Supreme Court Supports the NRA in First Amendment Ruling

Maria Vullo, then superintendent of the New York Department of Financial Services (DFS), attempted to exert pressure on businesses associated with the NRA. However, the Supreme Court, in a unanimous decision on May 30th, ruled that her actions were a clear violation of the First Amendment.

During her tenure as director of the DFS (2016–2019), Vullo oversaw the state’s insurance and banking industries, launching investigations and imposing civil penalties that may have a devastating effect on corporations. As a gun control extremist, Vullo sought to use her position to force insurance companies that had cooperated with the NRA to stop selling policies to NRA members.

The Supreme Court decision details a meeting that took place in February 2018 between her and insurer Lloyd’s of London. During the meeting, Vullo expressed her support for gun control and informed the company’s executives that DFS would refrain from pursuing unrelated infractions as long as Lloyd’s stopped insuring gun groups, particularly the NRA. She and then-governor Andrew Cuomo also issued the same public counsel to other entities.

Justice Sonia Sotomayor authored the opinion of the unanimous 9-0 decision that declared this effort to censor expression to be unlawful.

While pursuing the admitted breaches of New York insurance law, Vullo was free to attack the NRA. But she couldn’t use her authority to penalize or censor the NRA for its gun-promotion lobbying by threatening enforcement actions against organizations regulated by DFS.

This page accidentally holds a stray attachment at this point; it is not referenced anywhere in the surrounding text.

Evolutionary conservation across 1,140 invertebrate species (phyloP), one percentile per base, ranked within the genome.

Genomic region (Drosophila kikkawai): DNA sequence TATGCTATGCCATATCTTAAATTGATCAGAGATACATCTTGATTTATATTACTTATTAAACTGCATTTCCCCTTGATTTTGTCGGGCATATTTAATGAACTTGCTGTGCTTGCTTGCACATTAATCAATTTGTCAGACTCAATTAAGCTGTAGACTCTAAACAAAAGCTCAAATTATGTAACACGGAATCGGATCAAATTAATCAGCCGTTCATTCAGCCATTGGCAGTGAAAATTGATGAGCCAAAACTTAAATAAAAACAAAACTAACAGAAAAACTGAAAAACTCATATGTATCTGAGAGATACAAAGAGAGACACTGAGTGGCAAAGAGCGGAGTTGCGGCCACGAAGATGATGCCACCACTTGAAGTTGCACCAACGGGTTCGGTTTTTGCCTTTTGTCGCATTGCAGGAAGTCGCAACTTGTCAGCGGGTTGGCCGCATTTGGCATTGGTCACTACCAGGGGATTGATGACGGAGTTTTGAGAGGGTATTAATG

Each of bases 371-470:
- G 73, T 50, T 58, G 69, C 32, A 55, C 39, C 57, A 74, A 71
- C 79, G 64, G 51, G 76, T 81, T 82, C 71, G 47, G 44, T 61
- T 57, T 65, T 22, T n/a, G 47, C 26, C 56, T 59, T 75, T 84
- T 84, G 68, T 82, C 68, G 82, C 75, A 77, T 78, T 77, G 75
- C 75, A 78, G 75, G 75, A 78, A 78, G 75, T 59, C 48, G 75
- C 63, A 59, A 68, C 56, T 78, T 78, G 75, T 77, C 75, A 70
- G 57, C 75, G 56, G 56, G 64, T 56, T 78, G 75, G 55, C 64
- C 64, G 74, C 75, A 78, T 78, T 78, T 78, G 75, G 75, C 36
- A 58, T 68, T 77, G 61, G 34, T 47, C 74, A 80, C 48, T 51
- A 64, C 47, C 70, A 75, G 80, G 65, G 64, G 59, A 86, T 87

Bantam Books, Inc. v. Sullivan, decided in 1963, included Rhode Island’s attempt to shield minors from what the state considered to be sexually explicit material. This judgment was the basis for the current rule. In the end, Thursday’s decision states that Bantam Books upholds the idea that an official of the government cannot use any kind of indirect or direct coercion to penalize or restrict unsolicited expression.

After hearing three cases this term involving attempts by the government to exert pressure on corporations via regulation in order to regulate speech indirectly, the Supreme Court made its first conclusion in the NRA ruling.